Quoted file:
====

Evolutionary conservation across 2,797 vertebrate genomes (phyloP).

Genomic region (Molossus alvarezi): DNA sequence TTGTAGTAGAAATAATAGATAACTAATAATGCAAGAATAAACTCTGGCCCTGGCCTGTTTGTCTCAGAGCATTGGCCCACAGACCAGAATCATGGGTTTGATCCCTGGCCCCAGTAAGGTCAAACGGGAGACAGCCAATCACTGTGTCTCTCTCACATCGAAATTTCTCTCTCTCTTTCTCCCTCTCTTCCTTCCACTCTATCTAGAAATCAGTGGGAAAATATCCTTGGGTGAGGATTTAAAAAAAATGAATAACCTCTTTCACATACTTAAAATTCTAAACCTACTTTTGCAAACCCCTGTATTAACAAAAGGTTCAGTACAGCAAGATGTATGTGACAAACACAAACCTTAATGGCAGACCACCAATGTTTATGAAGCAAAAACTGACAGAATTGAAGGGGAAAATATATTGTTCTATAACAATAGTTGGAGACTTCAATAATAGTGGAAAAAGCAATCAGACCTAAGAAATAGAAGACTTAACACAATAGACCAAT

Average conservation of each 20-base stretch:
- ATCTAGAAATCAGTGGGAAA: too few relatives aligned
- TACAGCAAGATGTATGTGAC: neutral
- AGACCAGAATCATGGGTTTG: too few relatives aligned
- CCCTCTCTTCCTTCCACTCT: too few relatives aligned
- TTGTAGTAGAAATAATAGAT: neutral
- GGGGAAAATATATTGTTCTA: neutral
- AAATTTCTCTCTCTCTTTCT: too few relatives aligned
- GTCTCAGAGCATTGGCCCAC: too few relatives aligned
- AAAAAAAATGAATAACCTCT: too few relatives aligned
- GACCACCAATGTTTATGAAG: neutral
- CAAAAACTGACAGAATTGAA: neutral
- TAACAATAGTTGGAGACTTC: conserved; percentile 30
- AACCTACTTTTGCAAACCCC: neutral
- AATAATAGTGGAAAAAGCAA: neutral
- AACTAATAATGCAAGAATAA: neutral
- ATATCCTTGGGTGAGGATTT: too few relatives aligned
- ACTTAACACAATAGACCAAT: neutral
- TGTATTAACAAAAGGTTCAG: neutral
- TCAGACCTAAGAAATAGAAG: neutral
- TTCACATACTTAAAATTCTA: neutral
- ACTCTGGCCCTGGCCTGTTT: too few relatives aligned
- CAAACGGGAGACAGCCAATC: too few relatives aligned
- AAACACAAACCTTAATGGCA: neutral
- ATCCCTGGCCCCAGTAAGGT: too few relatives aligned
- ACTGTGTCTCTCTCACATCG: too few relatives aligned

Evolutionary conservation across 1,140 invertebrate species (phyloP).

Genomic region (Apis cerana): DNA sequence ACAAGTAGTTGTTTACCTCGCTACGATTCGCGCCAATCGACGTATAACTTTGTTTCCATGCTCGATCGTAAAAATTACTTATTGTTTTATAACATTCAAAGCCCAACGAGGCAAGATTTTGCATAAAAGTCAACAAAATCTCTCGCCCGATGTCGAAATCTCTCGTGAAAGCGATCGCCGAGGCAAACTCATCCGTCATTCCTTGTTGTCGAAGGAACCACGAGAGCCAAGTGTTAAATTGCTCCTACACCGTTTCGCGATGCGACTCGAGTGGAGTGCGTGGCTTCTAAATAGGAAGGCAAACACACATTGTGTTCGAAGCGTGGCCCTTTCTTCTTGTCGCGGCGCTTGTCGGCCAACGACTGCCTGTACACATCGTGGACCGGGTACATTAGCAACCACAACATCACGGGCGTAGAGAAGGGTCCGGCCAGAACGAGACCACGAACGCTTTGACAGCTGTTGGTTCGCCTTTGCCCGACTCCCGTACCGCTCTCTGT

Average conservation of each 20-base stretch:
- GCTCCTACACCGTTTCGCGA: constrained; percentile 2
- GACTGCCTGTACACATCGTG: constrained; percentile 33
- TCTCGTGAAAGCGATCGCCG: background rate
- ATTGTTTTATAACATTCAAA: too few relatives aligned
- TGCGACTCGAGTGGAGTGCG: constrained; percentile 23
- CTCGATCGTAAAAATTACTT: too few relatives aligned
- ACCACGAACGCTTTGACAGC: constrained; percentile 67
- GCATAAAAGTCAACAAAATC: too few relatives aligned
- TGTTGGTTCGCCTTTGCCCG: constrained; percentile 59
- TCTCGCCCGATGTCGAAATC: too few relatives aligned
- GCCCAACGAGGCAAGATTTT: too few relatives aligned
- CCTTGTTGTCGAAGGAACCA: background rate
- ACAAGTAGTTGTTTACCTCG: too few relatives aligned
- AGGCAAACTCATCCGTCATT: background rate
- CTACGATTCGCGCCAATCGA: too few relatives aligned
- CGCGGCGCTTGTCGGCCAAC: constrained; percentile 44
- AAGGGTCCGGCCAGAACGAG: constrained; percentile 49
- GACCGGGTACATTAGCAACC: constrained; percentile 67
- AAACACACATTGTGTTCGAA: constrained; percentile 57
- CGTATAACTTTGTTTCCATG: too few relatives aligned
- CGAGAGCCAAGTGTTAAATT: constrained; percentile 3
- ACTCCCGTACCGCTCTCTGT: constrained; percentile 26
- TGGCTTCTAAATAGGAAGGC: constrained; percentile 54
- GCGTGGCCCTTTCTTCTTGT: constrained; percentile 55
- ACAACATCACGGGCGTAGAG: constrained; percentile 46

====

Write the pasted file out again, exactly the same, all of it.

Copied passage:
Evolutionary conservation across 2,797 vertebrate genomes (phyloP).

Genomic region (Molossus alvarezi): DNA sequence TTGTAGTAGAAATAATAGATAACTAATAATGCAAGAATAAACTCTGGCCCTGGCCTGTTTGTCTCAGAGCATTGGCCCACAGACCAGAATCATGGGTTTGATCCCTGGCCCCAGTAAGGTCAAACGGGAGACAGCCAATCACTGTGTCTCTCTCACATCGAAATTTCTCTCTCTCTTTCTCCCTCTCTTCCTTCCACTCTATCTAGAAATCAGTGGGAAAATATCCTTGGGTGAGGATTTAAAAAAAATGAATAACCTCTTTCACATACTTAAAATTCTAAACCTACTTTTGCAAACCCCTGTATTAACAAAAGGTTCAGTACAGCAAGATGTATGTGACAAACACAAACCTTAATGGCAGACCACCAATGTTTATGAAGCAAAAACTGACAGAATTGAAGGGGAAAATATATTGTTCTATAACAATAGTTGGAGACTTCAATAATAGTGGAAAAAGCAATCAGACCTAAGAAATAGAAGACTTAACACAATAGACCAAT

Average conservation of each 20-base stretch:
- ATCTAGAAATCAGTGGGAAA: too few relatives aligned
- TACAGCAAGATGTATGTGAC: neutral
- AGACCAGAATCATGGGTTTG: too few relatives aligned
- CCCTCTCTTCCTTCCACTCT: too few relatives aligned
- TTGTAGTAGAAATAATAGAT: neutral
- GGGGAAAATATATTGTTCTA: neutral
- AAATTTCTCTCTCTCTTTCT: too few relatives aligned
- GTCTCAGAGCATTGGCCCAC: too few relatives aligned
- AAAAAAAATGAATAACCTCT: too few relatives aligned
- GACCACCAATGTTTATGAAG: neutral
- CAAAAACTGACAGAATTGAA: neutral
- TAACAATAGTTGGAGACTTC: conserved; percentile 30
- AACCTACTTTTGCAAACCCC: neutral
- AATAATAGTGGAAAAAGCAA: neutral
- AACTAATAATGCAAGAATAA: neutral
- ATATCCTTGGGTGAGGATTT: too few relatives aligned
- ACTTAACACAATAGACCAAT: neutral
- TGTATTAACAAAAGGTTCAG: neutral
- TCAGACCTAAGAAATAGAAG: neutral
- TTCACATACTTAAAATTCTA: neutral
- ACTCTGGCCCTGGCCTGTTT: too few relatives aligned
- CAAACGGGAGACAGCCAATC: too few relatives aligned
- AAACACAAACCTTAATGGCA: neutral
- ATCCCTGGCCCCAGTAAGGT: too few relatives aligned
- ACTGTGTCTCTCTCACATCG: too few relatives aligned

Evolutionary conservation across 1,140 invertebrate species (phyloP).

Genomic region (Apis cerana): DNA sequence ACAAGTAGTTGTTTACCTCGCTACGATTCGCGCCAATCGACGTATAACTTTGTTTCCATGCTCGATCGTAAAAATTACTTATTGTTTTATAACATTCAAAGCCCAACGAGGCAAGATTTTGCATAAAAGTCAACAAAATCTCTCGCCCGATGTCGAAATCTCTCGTGAAAGCGATCGCCGAGGCAAACTCATCCGTCATTCCTTGTTGTCGAAGGAACCACGAGAGCCAAGTGTTAAATTGCTCCTACACCGTTTCGCGATGCGACTCGAGTGGAGTGCGTGGCTTCTAAATAGGAAGGCAAACACACATTGTGTTCGAAGCGTGGCCCTTTCTTCTTGTCGCGGCGCTTGTCGGCCAACGACTGCCTGTACACATCGTGGACCGGGTACATTAGCAACCACAACATCACGGGCGTAGAGAAGGGTCCGGCCAGAACGAGACCACGAACGCTTTGACAGCTGTTGGTTCGCCTTTGCCCGACTCCCGTACCGCTCTCTGT

Average conservation of each 20-base stretch:
- GCTCCTACACCGTTTCGCGA: constrained; percentile 2
- GACTGCCTGTACACATCGTG: constrained; percentile 33
- TCTCGTGAAAGCGATCGCCG: background rate
- ATTGTTTTATAACATTCAAA: too few relatives aligned
- TGCGACTCGAGTGGAGTGCG: constrained; percentile 23
- CTCGATCGTAAAAATTACTT: too few relatives aligned
- ACCACGAACGCTTTGACAGC: constrained; percentile 67
- GCATAAAAGTCAACAAAATC: too few relatives aligned
- TGTTGGTTCGCCTTTGCCCG: constrained; percentile 59
- TCTCGCCCGATGTCGAAATC: too few relatives aligned
- GCCCAACGAGGCAAGATTTT: too few relatives aligned
- CCTTGTTGTCGAAGGAACCA: background rate
- ACAAGTAGTTGTTTACCTCG: too few relatives aligned
- AGGCAAACTCATCCGTCATT: background rate
- CTACGATTCGCGCCAATCGA: too few relatives aligned
- CGCGGCGCTTGTCGGCCAAC: constrained; percentile 44
- AAGGGTCCGGCCAGAACGAG: constrained; percentile 49
- GACCGGGTACATTAGCAACC: constrained; percentile 67
- AAACACACATTGTGTTCGAA: constrained; percentile 57
- CGTATAACTTTGTTTCCATG: too few relatives aligned
- CGAGAGCCAAGTGTTAAATT: constrained; percentile 3
- ACTCCCGTACCGCTCTCTGT: constrained; percentile 26
- TGGCTTCTAAATAGGAAGGC: constrained; percentile 54
- GCGTGGCCCTTTCTTCTTGT: constrained; percentile 55
- ACAACATCACGGGCGTAGAG: constrained; percentile 46